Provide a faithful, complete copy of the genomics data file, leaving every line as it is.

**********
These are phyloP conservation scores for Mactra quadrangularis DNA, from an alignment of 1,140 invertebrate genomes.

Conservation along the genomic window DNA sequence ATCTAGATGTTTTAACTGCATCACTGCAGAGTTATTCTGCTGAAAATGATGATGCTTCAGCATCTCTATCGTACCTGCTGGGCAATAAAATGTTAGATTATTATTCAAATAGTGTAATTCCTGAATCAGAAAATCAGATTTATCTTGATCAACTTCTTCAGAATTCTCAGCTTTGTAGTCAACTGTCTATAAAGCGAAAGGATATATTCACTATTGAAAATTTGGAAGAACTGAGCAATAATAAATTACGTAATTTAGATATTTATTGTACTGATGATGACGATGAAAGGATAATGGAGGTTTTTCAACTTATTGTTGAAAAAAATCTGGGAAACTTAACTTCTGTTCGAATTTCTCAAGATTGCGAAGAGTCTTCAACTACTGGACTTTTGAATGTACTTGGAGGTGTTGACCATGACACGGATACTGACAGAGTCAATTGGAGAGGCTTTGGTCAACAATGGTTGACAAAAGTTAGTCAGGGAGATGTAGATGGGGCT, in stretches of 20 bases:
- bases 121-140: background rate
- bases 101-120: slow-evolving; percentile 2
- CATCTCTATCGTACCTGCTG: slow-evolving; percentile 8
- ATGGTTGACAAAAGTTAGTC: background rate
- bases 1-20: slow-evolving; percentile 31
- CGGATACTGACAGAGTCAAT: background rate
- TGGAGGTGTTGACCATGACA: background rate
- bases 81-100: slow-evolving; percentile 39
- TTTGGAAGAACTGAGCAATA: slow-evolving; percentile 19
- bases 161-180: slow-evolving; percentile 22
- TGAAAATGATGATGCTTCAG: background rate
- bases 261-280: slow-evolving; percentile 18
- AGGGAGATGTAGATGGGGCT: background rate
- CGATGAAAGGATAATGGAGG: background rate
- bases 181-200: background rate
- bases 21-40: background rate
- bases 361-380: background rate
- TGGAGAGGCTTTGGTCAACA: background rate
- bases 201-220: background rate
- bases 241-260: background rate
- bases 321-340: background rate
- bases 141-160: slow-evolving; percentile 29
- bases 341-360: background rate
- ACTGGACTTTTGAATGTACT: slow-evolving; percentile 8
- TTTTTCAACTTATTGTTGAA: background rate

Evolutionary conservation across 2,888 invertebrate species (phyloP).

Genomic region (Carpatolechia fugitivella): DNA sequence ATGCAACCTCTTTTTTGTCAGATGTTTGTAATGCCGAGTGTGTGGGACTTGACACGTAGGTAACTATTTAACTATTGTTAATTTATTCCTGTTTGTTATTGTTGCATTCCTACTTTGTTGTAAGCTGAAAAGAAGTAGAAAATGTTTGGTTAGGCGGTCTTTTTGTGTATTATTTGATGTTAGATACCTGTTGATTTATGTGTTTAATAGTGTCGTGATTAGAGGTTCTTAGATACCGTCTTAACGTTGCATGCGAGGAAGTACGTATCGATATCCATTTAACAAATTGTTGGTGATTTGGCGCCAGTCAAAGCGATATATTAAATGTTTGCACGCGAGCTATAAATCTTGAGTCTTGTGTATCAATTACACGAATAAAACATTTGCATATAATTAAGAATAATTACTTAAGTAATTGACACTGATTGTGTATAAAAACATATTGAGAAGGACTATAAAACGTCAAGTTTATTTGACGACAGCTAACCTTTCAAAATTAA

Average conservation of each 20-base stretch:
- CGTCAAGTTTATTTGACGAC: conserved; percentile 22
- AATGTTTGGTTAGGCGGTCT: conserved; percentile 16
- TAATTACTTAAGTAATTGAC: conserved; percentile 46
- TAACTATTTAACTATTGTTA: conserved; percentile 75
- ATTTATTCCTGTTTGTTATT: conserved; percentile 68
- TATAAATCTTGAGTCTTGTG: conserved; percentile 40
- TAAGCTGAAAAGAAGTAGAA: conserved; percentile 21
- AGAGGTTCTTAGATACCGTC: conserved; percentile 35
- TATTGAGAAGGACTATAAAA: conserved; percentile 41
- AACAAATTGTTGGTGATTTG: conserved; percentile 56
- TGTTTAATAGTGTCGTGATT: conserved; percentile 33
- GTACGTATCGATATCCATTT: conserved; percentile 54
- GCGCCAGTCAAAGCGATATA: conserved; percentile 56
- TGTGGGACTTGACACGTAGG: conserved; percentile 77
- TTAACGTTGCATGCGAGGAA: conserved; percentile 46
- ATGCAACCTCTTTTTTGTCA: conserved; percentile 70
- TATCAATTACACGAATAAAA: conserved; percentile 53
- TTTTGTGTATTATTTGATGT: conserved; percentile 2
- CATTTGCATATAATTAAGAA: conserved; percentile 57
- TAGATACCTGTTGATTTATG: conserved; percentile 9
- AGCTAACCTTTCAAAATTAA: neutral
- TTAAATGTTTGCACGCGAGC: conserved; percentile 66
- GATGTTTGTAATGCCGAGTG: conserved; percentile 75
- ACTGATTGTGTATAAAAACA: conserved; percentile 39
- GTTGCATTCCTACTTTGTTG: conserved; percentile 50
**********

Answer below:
These are phyloP conservation scores for Mactra quadrangularis DNA, from an alignment of 1,140 invertebrate genomes.

Conservation along the genomic window DNA sequence ATCTAGATGTTTTAACTGCATCACTGCAGAGTTATTCTGCTGAAAATGATGATGCTTCAGCATCTCTATCGTACCTGCTGGGCAATAAAATGTTAGATTATTATTCAAATAGTGTAATTCCTGAATCAGAAAATCAGATTTATCTTGATCAACTTCTTCAGAATTCTCAGCTTTGTAGTCAACTGTCTATAAAGCGAAAGGATATATTCACTATTGAAAATTTGGAAGAACTGAGCAATAATAAATTACGTAATTTAGATATTTATTGTACTGATGATGACGATGAAAGGATAATGGAGGTTTTTCAACTTATTGTTGAAAAAAATCTGGGAAACTTAACTTCTGTTCGAATTTCTCAAGATTGCGAAGAGTCTTCAACTACTGGACTTTTGAATGTACTTGGAGGTGTTGACCATGACACGGATACTGACAGAGTCAATTGGAGAGGCTTTGGTCAACAATGGTTGACAAAAGTTAGTCAGGGAGATGTAGATGGGGCT, in stretches of 20 bases:
- bases 121-140: background rate
- bases 101-120: slow-evolving; percentile 2
- CATCTCTATCGTACCTGCTG: slow-evolving; percentile 8
- ATGGTTGACAAAAGTTAGTC: background rate
- bases 1-20: slow-evolving; percentile 31
- CGGATACTGACAGAGTCAAT: background rate
- TGGAGGTGTTGACCATGACA: background rate
- bases 81-100: slow-evolving; percentile 39
- TTTGGAAGAACTGAGCAATA: slow-evolving; percentile 19
- bases 161-180: slow-evolving; percentile 22
- TGAAAATGATGATGCTTCAG: background rate
- bases 261-280: slow-evolving; percentile 18
- AGGGAGATGTAGATGGGGCT: background rate
- CGATGAAAGGATAATGGAGG: background rate
- bases 181-200: background rate
- bases 21-40: background rate
- bases 361-380: background rate
- TGGAGAGGCTTTGGTCAACA: background rate
- bases 201-220: background rate
- bases 241-260: background rate
- bases 321-340: background rate
- bases 141-160: slow-evolving; percentile 29
- bases 341-360: background rate
- ACTGGACTTTTGAATGTACT: slow-evolving; percentile 8
- TTTTTCAACTTATTGTTGAA: background rate

Evolutionary conservation across 2,888 invertebrate species (phyloP).

Genomic region (Carpatolechia fugitivella): DNA sequence ATGCAACCTCTTTTTTGTCAGATGTTTGTAATGCCGAGTGTGTGGGACTTGACACGTAGGTAACTATTTAACTATTGTTAATTTATTCCTGTTTGTTATTGTTGCATTCCTACTTTGTTGTAAGCTGAAAAGAAGTAGAAAATGTTTGGTTAGGCGGTCTTTTTGTGTATTATTTGATGTTAGATACCTGTTGATTTATGTGTTTAATAGTGTCGTGATTAGAGGTTCTTAGATACCGTCTTAACGTTGCATGCGAGGAAGTACGTATCGATATCCATTTAACAAATTGTTGGTGATTTGGCGCCAGTCAAAGCGATATATTAAATGTTTGCACGCGAGCTATAAATCTTGAGTCTTGTGTATCAATTACACGAATAAAACATTTGCATATAATTAAGAATAATTACTTAAGTAATTGACACTGATTGTGTATAAAAACATATTGAGAAGGACTATAAAACGTCAAGTTTATTTGACGACAGCTAACCTTTCAAAATTAA

Average conservation of each 20-base stretch:
- CGTCAAGTTTATTTGACGAC: conserved; percentile 22
- AATGTTTGGTTAGGCGGTCT: conserved; percentile 16
- TAATTACTTAAGTAATTGAC: conserved; percentile 46
- TAACTATTTAACTATTGTTA: conserved; percentile 75
- ATTTATTCCTGTTTGTTATT: conserved; percentile 68
- TATAAATCTTGAGTCTTGTG: conserved; percentile 40
- TAAGCTGAAAAGAAGTAGAA: conserved; percentile 21
- AGAGGTTCTTAGATACCGTC: conserved; percentile 35
- TATTGAGAAGGACTATAAAA: conserved; percentile 41
- AACAAATTGTTGGTGATTTG: conserved; percentile 56
- TGTTTAATAGTGTCGTGATT: conserved; percentile 33
- GTACGTATCGATATCCATTT: conserved; percentile 54
- GCGCCAGTCAAAGCGATATA: conserved; percentile 56
- TGTGGGACTTGACACGTAGG: conserved; percentile 77
- TTAACGTTGCATGCGAGGAA: conserved; percentile 46
- ATGCAACCTCTTTTTTGTCA: conserved; percentile 70
- TATCAATTACACGAATAAAA: conserved; percentile 53
- TTTTGTGTATTATTTGATGT: conserved; percentile 2
- CATTTGCATATAATTAAGAA: conserved; percentile 57
- TAGATACCTGTTGATTTATG: conserved; percentile 9
- AGCTAACCTTTCAAAATTAA: neutral
- TTAAATGTTTGCACGCGAGC: conserved; percentile 66
- GATGTTTGTAATGCCGAGTG: conserved; percentile 75
- ACTGATTGTGTATAAAAACA: conserved; percentile 39
- GTTGCATTCCTACTTTGTTG: conserved; percentile 50